But transcribing Trump's speeches -- when it gets done -- suggests that Trump's messaging, such as it is, might need some refining if he is going to remain the Republican front-runner all the way into 2016. Matt Walsh, a conservative blogger, did the yeoman's work of transcribing the first few minutes of Trump's Dallas speech. Check it out.
Wow. Amazing. Amazing, thank you. So exciting. Do you notice what's missing tonight? Teleprompters! [APPLAUSE] No teleprompters. We don't want teleprompters. That would be so much easier: We read a speech for 45 minutes, everybody falls asleep listening to the same old stuff, the same old lies. So much easier. So, you know, I have a little debate coming up on Wednesday. [APPLAUSE] I hear my... let's call them opponents. Can I call them opponents? We're allowed to do that, right? You know, New York was very nice to you people last night, you know that, right? [LAUGHTER] Did they hand you that game? [APPLAUSE] They handed it! I said, I am going to have the friendliest audience -- sit down -- I am going to have the friendliest audience. So I wasn't sure, was I happy or was I sad? But Jerry Jones is a great guy, and he deserves everything he gets, frankly. [APPLAUSE] And you know, another great guy is Mark Cuban. [APPLAUSE] And I think, you know, he's been talking about maybe doing this himself. And I think he'd do a great job. We don't have the exact same feelings about where we're going, but that's okay. But Mark was great. You know, he called me, like, literally a few days ago, and he said, "You know, if you want to use the arena" -- which by the way is a beautiful arena [APPLAUSE] this a great arena -- and Dirk is a fantastic player [APPLAUSE] he's just a wonderful player -- and the Mavericks have been fantastic and it's just a great team -- but he said, "You know, if you want to use the arena." And I said, "Mark, when?" He said "How 'bout Monday night?" It's like, that was like in four days. And you had a big holiday in between. And he said, "They really like you in Dallas, they really like you in Texas, maybe you can get a lot of people." [APPLAUSE] Because we were coming here, and we thought maybe we'd get a thousand people, but we never get a thousand anymore, it's always, like, the same thing. You know, we went to Alabama. We started off with a 500-person ballroom. And after about two minutes -- look at all these guys -- paparazzi, look at this [LAUGHTER] we've got everybody here. We started off, by the way, with a 500-person ballroom, and after about two minutes the hotel called up begging for mercy. "We can't do it!" They were inundated, so we went to the convention center, and that was 10,000 and that was wiped out in about an hour. So we went to a stadium, we had 31,000 people, which is by far the largest, they say, like, ever, for an early primary, and that's probably true.[APPLAUSE]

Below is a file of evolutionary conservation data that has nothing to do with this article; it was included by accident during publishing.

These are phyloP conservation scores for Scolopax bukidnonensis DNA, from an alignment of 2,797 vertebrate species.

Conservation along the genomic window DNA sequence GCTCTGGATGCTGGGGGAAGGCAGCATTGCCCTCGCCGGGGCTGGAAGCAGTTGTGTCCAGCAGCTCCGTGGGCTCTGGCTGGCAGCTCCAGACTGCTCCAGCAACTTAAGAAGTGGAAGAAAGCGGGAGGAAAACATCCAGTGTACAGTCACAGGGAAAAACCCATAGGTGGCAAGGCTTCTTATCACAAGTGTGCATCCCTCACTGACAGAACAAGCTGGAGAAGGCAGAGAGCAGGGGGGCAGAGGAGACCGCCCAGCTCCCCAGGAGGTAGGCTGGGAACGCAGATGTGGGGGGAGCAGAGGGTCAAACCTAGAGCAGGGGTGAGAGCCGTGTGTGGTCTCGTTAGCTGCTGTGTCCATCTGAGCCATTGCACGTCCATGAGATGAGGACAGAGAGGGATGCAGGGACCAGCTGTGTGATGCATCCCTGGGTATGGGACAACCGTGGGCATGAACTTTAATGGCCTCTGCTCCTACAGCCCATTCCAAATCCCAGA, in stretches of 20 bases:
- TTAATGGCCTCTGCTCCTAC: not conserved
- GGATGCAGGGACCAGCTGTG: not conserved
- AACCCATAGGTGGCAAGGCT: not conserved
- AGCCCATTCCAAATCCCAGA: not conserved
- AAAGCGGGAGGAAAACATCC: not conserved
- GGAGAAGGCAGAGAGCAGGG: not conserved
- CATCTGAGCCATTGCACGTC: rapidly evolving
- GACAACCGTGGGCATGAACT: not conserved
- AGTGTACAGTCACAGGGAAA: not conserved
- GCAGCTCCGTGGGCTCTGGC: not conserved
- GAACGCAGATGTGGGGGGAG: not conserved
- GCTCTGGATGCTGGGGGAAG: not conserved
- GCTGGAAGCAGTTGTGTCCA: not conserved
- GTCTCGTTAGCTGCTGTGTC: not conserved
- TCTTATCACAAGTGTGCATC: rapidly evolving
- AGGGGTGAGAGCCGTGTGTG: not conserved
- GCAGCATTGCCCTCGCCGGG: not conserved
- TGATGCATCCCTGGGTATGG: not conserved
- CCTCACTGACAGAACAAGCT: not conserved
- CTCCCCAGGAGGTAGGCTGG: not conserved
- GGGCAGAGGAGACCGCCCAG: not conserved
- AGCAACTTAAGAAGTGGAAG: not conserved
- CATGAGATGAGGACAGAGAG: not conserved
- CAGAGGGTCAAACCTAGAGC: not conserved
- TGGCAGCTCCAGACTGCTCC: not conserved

Trump starts off with a now-regular attack on how all politicians -- except him -- give the same "boring" speech over and over again using a teleprompter. Then, somehow, he gets into the Cowboys-Giants game on Sunday night, how great a guy Cowboys owner Jerry Jones is and how great a guy Dallas Mavericks owner Mark Cuban is. (Cuban is a Trump fan and has nicely boiled down The Donald's appeal to voters.) His friendship with Cuban segues into a riff on how many people come to Trump's rallies and a regaling of the Texas crowd about what a big crowd he had in Alabama last month. (The estimated crowd at that rally was 30,000 people.)
There are two amazing things about the opening of Trump's Dallas speech. The first one is how it's quite clear that Trump is just riffing about whatever comes into his mind. The second is how people seem to eat it up. Thanks to Walsh, you can see how often Trump is interrupted for applause and/or laughter. It's A LOT -- particularly given that Trump isn't doing much other than tooting his own horn and talking about all the people he knows.
This is the fascinating conundrum of Donald Trump. If you read his words, there's not a whole heck of a lot of there there; he just seems to say whatever comes into his mind that paints him as a powerful guy who knows everyone and who everyone likes or, at a minimum, wants to be. And yet people -- or at least a subset of them within the Republican party -- respond to Trump in a way not dissimilar to how many Democrats responded to Barack Obama back in 2007.
Trump is not just liked but revered by many people who attend his rallies and say they plan to vote for him. What they revere him for is far less clear given that his speeches are pieces of rhetoric so loosely dependent on specifics that they float away like dust in the wind as soon as he finishes delivering them.